We have set aside all human authority, and without it I cannot fee how one man can convince another, by preaching to him an unreasonable doctrine. Let'us fupe

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pose two persons engaged in a dispute on this head, and fee how they will express themselves in the language generally made use of on such occasions

DOGMATIST, “ Your reason tells you that the whole is greater than part; but I tell you, from God, that a part is greater than: the whole.”

RATIONALIST. “And who are you, that dare to tell me God contradicts himself? In whom shall I rather believe? In him who instructs me, by means of reason, in the knowledge of eternal truths; or in you who would impose on me, in his name, the greatest absurdity ?”

D. “In me, for my instructions are more positive; and It will prove to you incontestibly, that he hath feat me.”

R. “ How! will you prove that God hath sent you to depose against himself? What sort of proofs can you bring to convince me, is it more certain that God speaks b your mouth than by the understanding he hath given

me ?"

D. “The understanding he hath given you! Ridiculous and contemptible man! you talk as if you were the first infidel who ever was misled by an understanding depraved by fin."

R. “Nor may you, man of God! be the first knave whole impudence hath been the only proof he could give of his divine miffion.”

D.

“ How can philofophers be thus, abusive ?”.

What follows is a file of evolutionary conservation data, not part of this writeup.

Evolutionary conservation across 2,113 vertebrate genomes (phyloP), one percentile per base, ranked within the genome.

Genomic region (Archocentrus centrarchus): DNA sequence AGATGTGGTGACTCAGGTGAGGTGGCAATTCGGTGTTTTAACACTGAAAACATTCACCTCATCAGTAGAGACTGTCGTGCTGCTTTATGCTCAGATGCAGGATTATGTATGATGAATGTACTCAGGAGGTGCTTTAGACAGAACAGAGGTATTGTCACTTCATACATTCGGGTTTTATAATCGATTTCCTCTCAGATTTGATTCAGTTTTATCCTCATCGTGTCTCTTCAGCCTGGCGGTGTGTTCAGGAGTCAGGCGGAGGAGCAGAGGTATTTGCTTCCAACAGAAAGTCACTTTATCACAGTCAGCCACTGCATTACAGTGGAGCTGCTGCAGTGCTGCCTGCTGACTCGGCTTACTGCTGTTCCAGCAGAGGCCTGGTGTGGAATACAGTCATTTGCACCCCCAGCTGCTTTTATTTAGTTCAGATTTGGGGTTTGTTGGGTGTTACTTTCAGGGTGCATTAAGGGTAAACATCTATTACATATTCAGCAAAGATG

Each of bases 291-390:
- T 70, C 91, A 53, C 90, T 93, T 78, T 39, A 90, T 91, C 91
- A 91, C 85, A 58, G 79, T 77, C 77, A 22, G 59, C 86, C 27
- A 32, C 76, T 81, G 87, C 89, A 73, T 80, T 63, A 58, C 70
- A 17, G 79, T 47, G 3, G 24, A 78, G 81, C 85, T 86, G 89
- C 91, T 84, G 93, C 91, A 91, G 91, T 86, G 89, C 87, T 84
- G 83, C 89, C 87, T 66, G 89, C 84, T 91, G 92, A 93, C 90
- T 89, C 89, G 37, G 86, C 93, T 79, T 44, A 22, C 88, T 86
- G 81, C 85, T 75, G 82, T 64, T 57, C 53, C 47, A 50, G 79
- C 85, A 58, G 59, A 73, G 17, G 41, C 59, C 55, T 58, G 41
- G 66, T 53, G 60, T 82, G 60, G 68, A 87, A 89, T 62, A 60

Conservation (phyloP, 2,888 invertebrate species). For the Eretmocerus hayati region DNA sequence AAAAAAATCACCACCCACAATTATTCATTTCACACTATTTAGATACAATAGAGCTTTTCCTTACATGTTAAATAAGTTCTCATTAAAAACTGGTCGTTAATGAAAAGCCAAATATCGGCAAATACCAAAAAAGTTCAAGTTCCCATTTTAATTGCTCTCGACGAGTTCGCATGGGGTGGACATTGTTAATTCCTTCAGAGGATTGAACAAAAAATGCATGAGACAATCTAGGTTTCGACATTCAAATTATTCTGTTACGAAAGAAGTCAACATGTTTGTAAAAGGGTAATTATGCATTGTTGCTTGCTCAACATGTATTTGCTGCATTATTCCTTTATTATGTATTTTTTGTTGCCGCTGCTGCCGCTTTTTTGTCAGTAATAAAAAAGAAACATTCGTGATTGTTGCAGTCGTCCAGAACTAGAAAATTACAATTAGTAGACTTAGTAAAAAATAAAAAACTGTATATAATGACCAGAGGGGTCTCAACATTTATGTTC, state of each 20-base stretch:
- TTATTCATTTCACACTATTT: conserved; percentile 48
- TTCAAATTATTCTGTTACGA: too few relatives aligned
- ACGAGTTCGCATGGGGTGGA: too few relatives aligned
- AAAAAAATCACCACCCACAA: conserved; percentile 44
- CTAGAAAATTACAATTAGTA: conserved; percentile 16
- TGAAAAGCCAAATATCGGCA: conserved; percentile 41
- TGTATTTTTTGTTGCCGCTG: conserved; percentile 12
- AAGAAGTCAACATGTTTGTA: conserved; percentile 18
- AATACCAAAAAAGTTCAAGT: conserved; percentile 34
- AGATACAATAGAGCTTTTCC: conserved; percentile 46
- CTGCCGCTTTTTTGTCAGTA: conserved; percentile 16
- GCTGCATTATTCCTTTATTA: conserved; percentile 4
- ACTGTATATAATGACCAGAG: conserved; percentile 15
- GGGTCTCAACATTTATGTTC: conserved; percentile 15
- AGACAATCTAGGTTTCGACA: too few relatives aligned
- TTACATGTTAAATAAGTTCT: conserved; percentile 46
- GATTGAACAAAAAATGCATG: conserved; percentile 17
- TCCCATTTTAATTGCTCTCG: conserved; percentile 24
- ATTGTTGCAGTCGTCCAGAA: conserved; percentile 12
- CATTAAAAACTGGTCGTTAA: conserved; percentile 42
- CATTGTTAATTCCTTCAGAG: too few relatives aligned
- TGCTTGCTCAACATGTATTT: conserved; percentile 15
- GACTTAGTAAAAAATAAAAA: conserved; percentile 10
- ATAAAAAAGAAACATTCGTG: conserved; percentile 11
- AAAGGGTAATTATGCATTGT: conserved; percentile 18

R.
« Sometimes, when Saints set them the example.”

D. ?Ohh but I am authorised to abuse you. I speak on the part of God Almighty.”

R. « It would not be improper, however, to produce your credentials before you allume your privileges.”

D. My credentials are sufficiently authenticated. Both heaven and earth are witnesses in my favor. Attend I pray you, to my arguments.

R. Arguents ! why you do not sure pretend 'to any! To tell me that my reason is fallacious, is to refute whatever it may say in your favor. Whoever refuses to a. bide by the dictates of reason, ought to be able to convince without making use of it. For supposing that in the course of your arguments you convince me, how shall I know whether it be not through the fallacy of reason, de. praved by sin, that I acquiesce in what you affirm? Befides, what proof, what demonftration can you ever em ploy more evident than the anxiom which destroys it? It is full as credible that a juft fyllogism should be false, as that a part is greater than the whole.”

D. “What a difference! my proofs admit of no reply; they are of a supernatural kind.”

R. Supernatural! What is the meaning of that term ? I do not understand it,"

D. “ Contraventions of the order of nature, peophecies, miracles and prodigies of every kind.”

R. “Prodigies and miracles! I have never seen any of these things.”

D

«No matter; others have seen them for you: We can bring clouds of witnesses--the testimony of whole nations.

R. “ The testimony of whole nations! Is that a proof of the supernatural kind ?"

D. “No. But when it is unanimous, it is incontesti. ble.”

R. “ There is nothing more inconteftible than the dictates of reason; nor can the testimony of all mankind prove the truth of an absurdity. Let us fee fome of your supernatural proofs then, as the attestation of men is not so.'

D. • Infidel wretch ! It is plain the grace of God doth not speak to thy understanding."

R. “Whose fault is that? not mine; for according to you, it is necessary to be enlightened by grace to know how to ask for it. Begin then, and speak to me in its stead."

D. “Is not this what I am doing? But you will not hear me: What do you say to prophecies ?”.

R. “As to prophecies; I say, in the first place, I have heard as few of them as I have seen miracles. And in the second, I say that no prophecy bears any weight with me."

D. “ Thou desciple of Satan! And why have prophecies no weight with you ?"

To be continued.